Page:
Our September Bookshelf

Our September Bookshelf

Nothing Can Hurt You by Nicola Maye Goldberg

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I’ll be honest, I fell in love with the cover of this book first. But then I looked it up and loved the idea of it, too. Young college girl murdered by her boyfriend is about as tired a trope as they come, and yet this novel, which tackles just that subject, is completely fresh and original in every way. Sara was killed by her boyfriend Blake in the woods near her college in upstate New York. Blake confessed but was acquitted on the basis of temporary insanity. These are the bare bones of the story, but this is not quite Sara’s story and nor is it Blake’s. It is the story of the people who loved them, knew them or simply encountered them.

Each chapter offers the perspective of a different person who is connected to this event in some way. Some are more closely connected than others. One is the woman who found Sara’s body. One is Blake’s college roommate. One is a teenager Sara used to babysit for when she was a child. Together, chapter by chapter, these layers build up to reveal not only what happened, but how and to what extent what happened has impacted on people down the years. It’s moving, it’s raw, it’s unsettling and it’s quite beautiful.

I was so completely absorbed while reading this novel that nothing else mattered. I loved this fresh approach, and the way in which the voices each added a layer to my understanding of Sara, or Blake, or the terrible crime that linked them. The atmosphere built and built and the writing was so sharp and precise that I felt every word had been weighed. This is an outstanding novel.

Reviewed by Laura Pearson

The Heatwave by Kate Riordan

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The thing I found most astonishing about this brilliant novel was its sense of atmosphere. Namely, the heat. I felt it. I was there in Provence, uncomfortably hot, with the swimming pool gleaming invitingly all day long. Also, the tension, and the sense of the house being haunted. It’s a rare writer who can use setting so skillfully, and I know I’ll be taking a look at Riordan’s previous books on the strength of this one.

Sylvie is called back to her family’s home in France after a fire. She returns with her teenage daughter, Emma, planning to put the house on the market and prepare it for sale. Bit by bit, Riordan drip feeds information about Sylvie’s past, about her marriage, about her first daughter, Elodie. We move back and forwards in time, from the start of Sylvie’s relationship with her ex-husband to the present, all the time building an uncomfortable picture of just what happened to tear this family apart.

I tore through this book, desperate to uncover the truth. And I wasn’t disappointed at any moment. There’s a sexy love interest, forest fires getting ever closer to the house, and a growing sense of unease around exactly what Elodie did. It invites comparison with We Need To Talk About Kevin, with its theme of a mother who is unable to connect with and love her child, and it stands up well to that comparison. I was captivated from first page to last.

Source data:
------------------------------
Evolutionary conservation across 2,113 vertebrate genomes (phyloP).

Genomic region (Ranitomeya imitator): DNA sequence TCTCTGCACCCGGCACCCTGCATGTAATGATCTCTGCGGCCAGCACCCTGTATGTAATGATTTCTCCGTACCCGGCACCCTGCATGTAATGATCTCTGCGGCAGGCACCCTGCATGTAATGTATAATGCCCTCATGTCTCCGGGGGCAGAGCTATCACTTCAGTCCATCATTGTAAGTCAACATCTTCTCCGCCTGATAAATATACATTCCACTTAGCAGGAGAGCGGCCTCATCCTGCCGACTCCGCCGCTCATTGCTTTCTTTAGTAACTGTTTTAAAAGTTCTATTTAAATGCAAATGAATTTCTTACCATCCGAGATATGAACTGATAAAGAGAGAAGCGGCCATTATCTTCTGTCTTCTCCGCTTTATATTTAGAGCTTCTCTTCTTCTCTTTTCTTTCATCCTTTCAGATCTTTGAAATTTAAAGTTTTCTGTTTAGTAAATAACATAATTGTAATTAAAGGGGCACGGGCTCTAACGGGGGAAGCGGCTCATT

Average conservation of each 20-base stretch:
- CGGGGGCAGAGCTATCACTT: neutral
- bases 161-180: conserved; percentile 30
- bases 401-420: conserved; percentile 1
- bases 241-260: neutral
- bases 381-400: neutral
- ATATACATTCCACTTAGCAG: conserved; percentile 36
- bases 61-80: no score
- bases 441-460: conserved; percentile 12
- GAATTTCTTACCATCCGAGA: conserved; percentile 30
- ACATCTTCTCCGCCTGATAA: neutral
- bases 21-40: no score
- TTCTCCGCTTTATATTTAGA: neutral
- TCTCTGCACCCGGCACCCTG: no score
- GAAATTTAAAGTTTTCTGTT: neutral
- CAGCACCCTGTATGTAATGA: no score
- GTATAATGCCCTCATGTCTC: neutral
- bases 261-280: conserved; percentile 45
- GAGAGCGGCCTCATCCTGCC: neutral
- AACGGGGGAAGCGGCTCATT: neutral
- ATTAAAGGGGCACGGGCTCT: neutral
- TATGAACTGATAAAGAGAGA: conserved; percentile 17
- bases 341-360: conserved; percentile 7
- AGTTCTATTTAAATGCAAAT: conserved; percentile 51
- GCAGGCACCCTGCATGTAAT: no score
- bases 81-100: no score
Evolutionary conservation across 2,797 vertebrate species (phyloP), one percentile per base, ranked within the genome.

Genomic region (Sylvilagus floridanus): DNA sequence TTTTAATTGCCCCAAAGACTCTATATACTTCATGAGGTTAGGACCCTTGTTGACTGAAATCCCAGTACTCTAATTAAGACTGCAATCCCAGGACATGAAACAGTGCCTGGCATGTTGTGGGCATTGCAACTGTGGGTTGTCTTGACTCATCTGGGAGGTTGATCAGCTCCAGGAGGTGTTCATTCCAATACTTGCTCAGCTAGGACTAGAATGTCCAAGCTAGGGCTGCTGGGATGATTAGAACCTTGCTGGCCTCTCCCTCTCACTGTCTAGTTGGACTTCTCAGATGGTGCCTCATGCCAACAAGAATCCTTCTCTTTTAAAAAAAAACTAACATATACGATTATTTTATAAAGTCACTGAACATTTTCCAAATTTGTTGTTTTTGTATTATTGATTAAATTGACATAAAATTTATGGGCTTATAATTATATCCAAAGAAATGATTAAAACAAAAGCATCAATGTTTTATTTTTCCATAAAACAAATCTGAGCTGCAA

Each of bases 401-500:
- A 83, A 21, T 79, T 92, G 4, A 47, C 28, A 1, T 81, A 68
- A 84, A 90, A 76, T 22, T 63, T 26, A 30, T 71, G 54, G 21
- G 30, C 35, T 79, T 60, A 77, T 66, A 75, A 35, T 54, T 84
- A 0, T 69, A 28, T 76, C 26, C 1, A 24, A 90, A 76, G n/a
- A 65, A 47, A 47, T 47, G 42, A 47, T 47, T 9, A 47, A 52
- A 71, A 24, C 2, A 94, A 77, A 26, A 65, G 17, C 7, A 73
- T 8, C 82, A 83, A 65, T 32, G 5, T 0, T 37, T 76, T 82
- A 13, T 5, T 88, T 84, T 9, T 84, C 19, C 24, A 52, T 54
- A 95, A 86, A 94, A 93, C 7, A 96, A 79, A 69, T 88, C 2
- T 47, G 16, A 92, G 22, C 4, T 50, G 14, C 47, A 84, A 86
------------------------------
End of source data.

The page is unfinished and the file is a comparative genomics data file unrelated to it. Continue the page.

Reviewed by Laura Pearson

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Love Orange by Natasha Randall

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I finished reading this book last night and I’ve been left reeling a bit. It’s quite unlike anything I’ve read recently (or possibly at all) and there’s something thrilling about how well Randall tackles topics as diverse as motherhood, opioid addiction and masculinity. In less skilled hands, this might feel like an attempt to cram too many things into one book, but it just works, somehow.

Hank and Jenny live in a ‘smart’ house with their sons, Jesse and Luke. They’re alarmingly disconnected as a family, each with their own problems and secrets. Their house is programmed to remind them when they’ve run out of milk, to put the coffee on in the morning and to keep them comfortable, and yet all its ‘helpful’ actions infuriate Jenny and seem to make her life more stressful. Hank is worried that their sons are not masculine enough; he takes them on a camping trip and tries to toughen them up, without great success. There’s a wry humour running through these scenes, which offsets the seriousness of some of the issues Randall covers.

Jenny’s biggest secret is that she has a penpal, John, and he’s in prison for manslaughter. When she passes him the phone number given out by her church for the confession of sins and he sends her letters sealed with a mysterious orange glue, all manner of things start to unravel. This is an incredibly assured debut with some fascinating themes, and I’ll be following this author for sure.

Reviewed by Laura Pearson

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Laura Pearson

Laura is a writer who lives in Leicestershire with her husband and their two children. When she’s not writing or reading, she can usually be found trying to get her son to put his shoes on, encouraging her daughter to sleep past 5am or moving small items from one room to another. You can follow her on Twitter and on her blog about getting cancer when she was pregnant.

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